THERE WAS A FATHER (Chichi ariki)(director/writer: Yasujiro Ozu; screenwriters: Tadao Ikeda/Takao Yanai; cinematographer: Yuuhara Atsuta; editor: Yoshiyasu Hamamura; music: Kyoichi Saiki; cast: Chishu Ryu (Shuhei Horikawa), Shuji Sano (Ryohei), Shin Saburi (Yusataro Kurokawa), Takeshi Sakamoto (Makoto Hirata), Mitsuko Mito (Fumiko), Masayoshi Otsuka (Seichi), Shinichi Himori (Minoru Uchida), Haruhiko Tsuda (Ryohei as a child); Runtime: 87; MPAA Rating: NR; Shochiku; 1942-Japan-in Japanese with English subtitles)
“Ozu’s most Buddhist, didactic, Japanese and patriarchal film.”
Reviewed by Dennis Schwartz
This beautifully crafted (despite the use of a static camera), sincere and superbly acted old-fashioned “father knows best” family drama made during the war years was a very popular and acclaimed film in Japan. It’s directed by the great Yasujiro Ozu (“The Record of a Tenement Gentleman”/”Late Autumn”/”Equinox Flower”), who offers his wisdom about a close father-son relationship that is special; it’s tautly written by Ozu, Tadao Ikeda and Takao Yanai. Perhaps it’s Ozu’s most Buddhist, didactic, Japanese and patriarchal film, that only seems hampered because there’s some war propaganda about doing one’s duty for country that makes its way into the theme in the film’s second part.
Dedicated and respected junior high school math teacher in a backwater town, Shuhei Horikawa (Chishu Ryu), a widower with a ten year old son named Ryohei (Haruhiko Tsuda), resigns after a student drowns in a boating accident during a school trip to Tokyo to visit traditional revered spots such as the Imperial Palace and the Great Buddha statue in Kamakura. Since Horikawa was in charge, he feels responsible for the child’s death even though no one blames him. The principled Horikawa returns to his seacoast hometown of Ueda and when his son reaches the age of a junior high school student, he sends him to a paid boarding school and visits his dorm once a week. The father states that education is the best way to get ahead and he will do for his son what his deceased father did for him. Set on sending his son to college, the father relocates to Tokyo to get a better paying salaryman’s job in a factory and thereby ensure that he has enough money to finance his son’s education–which is viewed as more important than their separation. Some fifteen years go by with the father and son seeing each other sparingly for brief visits but enjoying immensely each visit that they have. The now 25-year-old Ryohei (Shuji Sano) graduates college and becomes a chemistry teacher in a junior high school in Akita. They spend a few days together in a spa, where they go fishing. Later Ryohei visits dad in Tokyo, where dad has risen to a more prestigious office job, while he takes his physical for the military draft. Horikawa and fellow junior high school teacher Hirata (Takeshi Sakamoto), now also living in Japan, have a festive reunion with a group of appreciative former students. Soon after, Horikawa is taken ill and dies. His last wish is that Hirata’s sweet and beautiful 21-year-old daughter Fumiko (Mitsuko Mito) look after his son. The last scene has Fumiko and Ryohei traveling back to Akita by train as a married couple, with the obediant son bearing his father’s ashes.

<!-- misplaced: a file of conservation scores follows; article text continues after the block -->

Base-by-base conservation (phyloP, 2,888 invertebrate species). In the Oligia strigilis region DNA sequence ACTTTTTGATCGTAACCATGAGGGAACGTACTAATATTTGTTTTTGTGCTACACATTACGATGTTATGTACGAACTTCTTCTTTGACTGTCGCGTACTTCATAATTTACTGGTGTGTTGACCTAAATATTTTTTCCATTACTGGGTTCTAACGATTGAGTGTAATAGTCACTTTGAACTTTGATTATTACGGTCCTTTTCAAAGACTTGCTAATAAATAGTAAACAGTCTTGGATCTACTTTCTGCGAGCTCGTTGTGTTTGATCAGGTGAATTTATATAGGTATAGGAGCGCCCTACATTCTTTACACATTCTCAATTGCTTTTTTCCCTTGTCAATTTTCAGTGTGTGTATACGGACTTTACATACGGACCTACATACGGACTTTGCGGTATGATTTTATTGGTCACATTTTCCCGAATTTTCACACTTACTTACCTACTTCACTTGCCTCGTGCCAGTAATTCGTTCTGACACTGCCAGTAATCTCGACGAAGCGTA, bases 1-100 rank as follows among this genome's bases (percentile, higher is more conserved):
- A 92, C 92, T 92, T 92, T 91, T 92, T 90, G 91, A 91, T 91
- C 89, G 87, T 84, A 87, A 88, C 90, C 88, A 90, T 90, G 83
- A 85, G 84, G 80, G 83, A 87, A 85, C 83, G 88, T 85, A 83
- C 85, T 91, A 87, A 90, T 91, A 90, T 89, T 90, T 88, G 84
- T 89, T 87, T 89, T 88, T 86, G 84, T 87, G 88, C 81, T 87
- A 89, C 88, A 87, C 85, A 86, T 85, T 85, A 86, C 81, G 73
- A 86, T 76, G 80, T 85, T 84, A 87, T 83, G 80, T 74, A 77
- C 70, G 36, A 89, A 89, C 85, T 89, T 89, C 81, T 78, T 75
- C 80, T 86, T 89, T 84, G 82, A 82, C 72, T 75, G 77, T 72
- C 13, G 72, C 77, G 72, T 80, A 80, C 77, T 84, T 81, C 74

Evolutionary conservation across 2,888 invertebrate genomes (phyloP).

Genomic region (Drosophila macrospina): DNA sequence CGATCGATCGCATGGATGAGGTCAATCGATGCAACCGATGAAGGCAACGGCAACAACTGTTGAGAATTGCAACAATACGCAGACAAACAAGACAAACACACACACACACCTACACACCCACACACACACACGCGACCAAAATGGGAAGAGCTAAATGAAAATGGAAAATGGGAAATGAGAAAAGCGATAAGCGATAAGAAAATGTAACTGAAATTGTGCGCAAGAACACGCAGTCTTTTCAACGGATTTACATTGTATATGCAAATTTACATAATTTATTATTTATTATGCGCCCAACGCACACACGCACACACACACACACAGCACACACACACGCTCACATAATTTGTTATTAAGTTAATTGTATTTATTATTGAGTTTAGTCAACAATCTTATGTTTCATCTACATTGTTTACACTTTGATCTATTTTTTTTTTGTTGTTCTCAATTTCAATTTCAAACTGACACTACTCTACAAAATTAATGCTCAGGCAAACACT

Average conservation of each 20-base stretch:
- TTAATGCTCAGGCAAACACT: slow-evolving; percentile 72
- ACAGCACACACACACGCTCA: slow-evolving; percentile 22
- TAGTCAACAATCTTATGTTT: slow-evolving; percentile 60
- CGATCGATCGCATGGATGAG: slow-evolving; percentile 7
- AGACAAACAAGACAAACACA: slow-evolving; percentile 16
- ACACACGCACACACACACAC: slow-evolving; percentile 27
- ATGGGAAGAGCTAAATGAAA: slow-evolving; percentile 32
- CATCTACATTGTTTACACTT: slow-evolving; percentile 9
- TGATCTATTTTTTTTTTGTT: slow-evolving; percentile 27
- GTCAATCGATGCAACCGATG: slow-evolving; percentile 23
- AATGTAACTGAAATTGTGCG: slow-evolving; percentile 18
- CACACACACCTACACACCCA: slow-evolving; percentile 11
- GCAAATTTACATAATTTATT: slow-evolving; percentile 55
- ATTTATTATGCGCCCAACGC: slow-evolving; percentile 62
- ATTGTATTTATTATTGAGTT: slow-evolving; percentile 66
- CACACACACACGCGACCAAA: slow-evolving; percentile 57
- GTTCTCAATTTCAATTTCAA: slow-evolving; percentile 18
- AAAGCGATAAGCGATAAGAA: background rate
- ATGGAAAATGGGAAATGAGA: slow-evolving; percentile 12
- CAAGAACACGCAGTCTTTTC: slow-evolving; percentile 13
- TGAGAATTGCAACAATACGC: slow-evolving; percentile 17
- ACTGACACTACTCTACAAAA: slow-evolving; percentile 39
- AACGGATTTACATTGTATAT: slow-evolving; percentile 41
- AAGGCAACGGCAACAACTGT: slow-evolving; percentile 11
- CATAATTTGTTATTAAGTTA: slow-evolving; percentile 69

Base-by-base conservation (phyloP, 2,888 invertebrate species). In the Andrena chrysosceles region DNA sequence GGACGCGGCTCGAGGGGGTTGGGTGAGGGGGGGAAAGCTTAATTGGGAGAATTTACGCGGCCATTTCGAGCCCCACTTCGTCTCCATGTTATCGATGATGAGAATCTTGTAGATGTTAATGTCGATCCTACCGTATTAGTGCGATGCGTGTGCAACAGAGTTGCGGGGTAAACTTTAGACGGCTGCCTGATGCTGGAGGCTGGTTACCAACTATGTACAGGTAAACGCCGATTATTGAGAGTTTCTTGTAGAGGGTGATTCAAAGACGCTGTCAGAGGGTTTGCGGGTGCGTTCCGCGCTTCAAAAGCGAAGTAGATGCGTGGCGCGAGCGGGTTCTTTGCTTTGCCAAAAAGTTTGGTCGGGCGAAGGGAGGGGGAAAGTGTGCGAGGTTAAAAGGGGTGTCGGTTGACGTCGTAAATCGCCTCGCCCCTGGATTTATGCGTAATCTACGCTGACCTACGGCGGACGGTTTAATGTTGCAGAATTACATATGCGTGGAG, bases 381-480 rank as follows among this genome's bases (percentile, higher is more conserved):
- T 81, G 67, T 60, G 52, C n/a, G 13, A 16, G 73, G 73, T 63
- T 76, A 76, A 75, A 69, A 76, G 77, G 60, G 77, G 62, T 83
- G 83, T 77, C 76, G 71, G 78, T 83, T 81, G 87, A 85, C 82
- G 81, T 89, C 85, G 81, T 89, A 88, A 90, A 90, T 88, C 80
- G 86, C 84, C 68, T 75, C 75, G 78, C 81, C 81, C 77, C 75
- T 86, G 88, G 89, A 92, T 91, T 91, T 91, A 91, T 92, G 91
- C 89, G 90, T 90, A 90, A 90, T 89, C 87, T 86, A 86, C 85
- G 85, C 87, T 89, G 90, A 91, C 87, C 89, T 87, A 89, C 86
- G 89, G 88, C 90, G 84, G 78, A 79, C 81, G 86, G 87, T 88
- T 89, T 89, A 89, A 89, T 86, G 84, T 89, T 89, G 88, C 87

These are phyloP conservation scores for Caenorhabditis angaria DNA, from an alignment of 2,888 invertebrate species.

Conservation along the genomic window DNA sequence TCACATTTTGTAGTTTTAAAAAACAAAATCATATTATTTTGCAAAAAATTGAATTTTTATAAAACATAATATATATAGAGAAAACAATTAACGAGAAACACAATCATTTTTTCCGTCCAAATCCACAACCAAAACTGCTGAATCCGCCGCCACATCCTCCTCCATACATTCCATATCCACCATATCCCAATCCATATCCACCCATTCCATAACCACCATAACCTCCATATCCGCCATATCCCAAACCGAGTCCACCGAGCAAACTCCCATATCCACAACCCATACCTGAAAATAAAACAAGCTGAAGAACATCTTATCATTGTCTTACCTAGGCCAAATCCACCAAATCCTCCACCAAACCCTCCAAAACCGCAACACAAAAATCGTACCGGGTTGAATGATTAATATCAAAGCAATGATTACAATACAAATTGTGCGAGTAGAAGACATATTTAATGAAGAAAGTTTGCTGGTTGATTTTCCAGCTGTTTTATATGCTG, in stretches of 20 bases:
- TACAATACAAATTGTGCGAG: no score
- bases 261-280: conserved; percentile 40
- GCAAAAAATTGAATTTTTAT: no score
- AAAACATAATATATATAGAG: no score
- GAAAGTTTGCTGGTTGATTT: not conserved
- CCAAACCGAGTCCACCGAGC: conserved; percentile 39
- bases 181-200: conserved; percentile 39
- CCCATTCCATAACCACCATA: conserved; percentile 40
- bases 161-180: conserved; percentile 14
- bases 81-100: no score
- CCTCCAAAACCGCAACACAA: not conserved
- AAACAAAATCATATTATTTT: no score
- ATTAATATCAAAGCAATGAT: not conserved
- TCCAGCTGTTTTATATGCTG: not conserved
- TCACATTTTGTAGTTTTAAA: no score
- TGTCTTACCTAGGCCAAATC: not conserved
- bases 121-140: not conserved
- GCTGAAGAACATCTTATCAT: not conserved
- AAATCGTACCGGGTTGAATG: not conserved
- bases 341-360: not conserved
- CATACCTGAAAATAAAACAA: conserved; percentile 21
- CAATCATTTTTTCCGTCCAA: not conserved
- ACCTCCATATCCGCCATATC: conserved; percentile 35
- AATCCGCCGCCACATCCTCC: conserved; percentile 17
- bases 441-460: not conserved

Ozu’s familiar motifs are present: such as the parent who self-sacrifices for his child, the train as a reminder of going home for both father and son and the two fishing scenes that bonds the father and son in a natural sporting way–showing how they are at one with nature and themselves (a familiar Buddhist theme). This simple relationship film is perfectly realized and its austere telling relates to the war years where the Japanese people were encouraged to accept their deprivations as a kind of necessary purification for the greater good of society. It also plays along as a spiritual exercise, a toughening of the soul and need for commitment to do the best one can do in whatever endeavor one does (sacrifice and responsibility now becomes the film’s theme). The father’s strongest belief is “Without schooling you can’t become somebody.” When his son grows up and gets that schooling, the message shifts and becomes “do one’s appointed job, no matter how lowly or grim it is, or how backwater a place you are situated in. A good man has to serve his country in the best and worst times.” It should be pointed out that Ozu makes no direct reference to the war, but just throws it out that one should act responsibly as a general statement. The film does not question paternal authority, which is no problem here because the father is such a decent person, but in his postwar films Ozu questions if father is always right and if duty sometimes comes with too high a price to pay.
The 38-year-old Chishu Ryu, an Ozu favorite, gives one of cinema’s greatest performance. He might be the father a lot of us wish we had; and, the timeless filmmaking of Ozu might still allow him to be viewed as one of the best directors in his or any generation.
REVIEWED ON 6/16/2008 GRADE: A
Dennis Schwartz: “Ozus’ World Movie Reviews”
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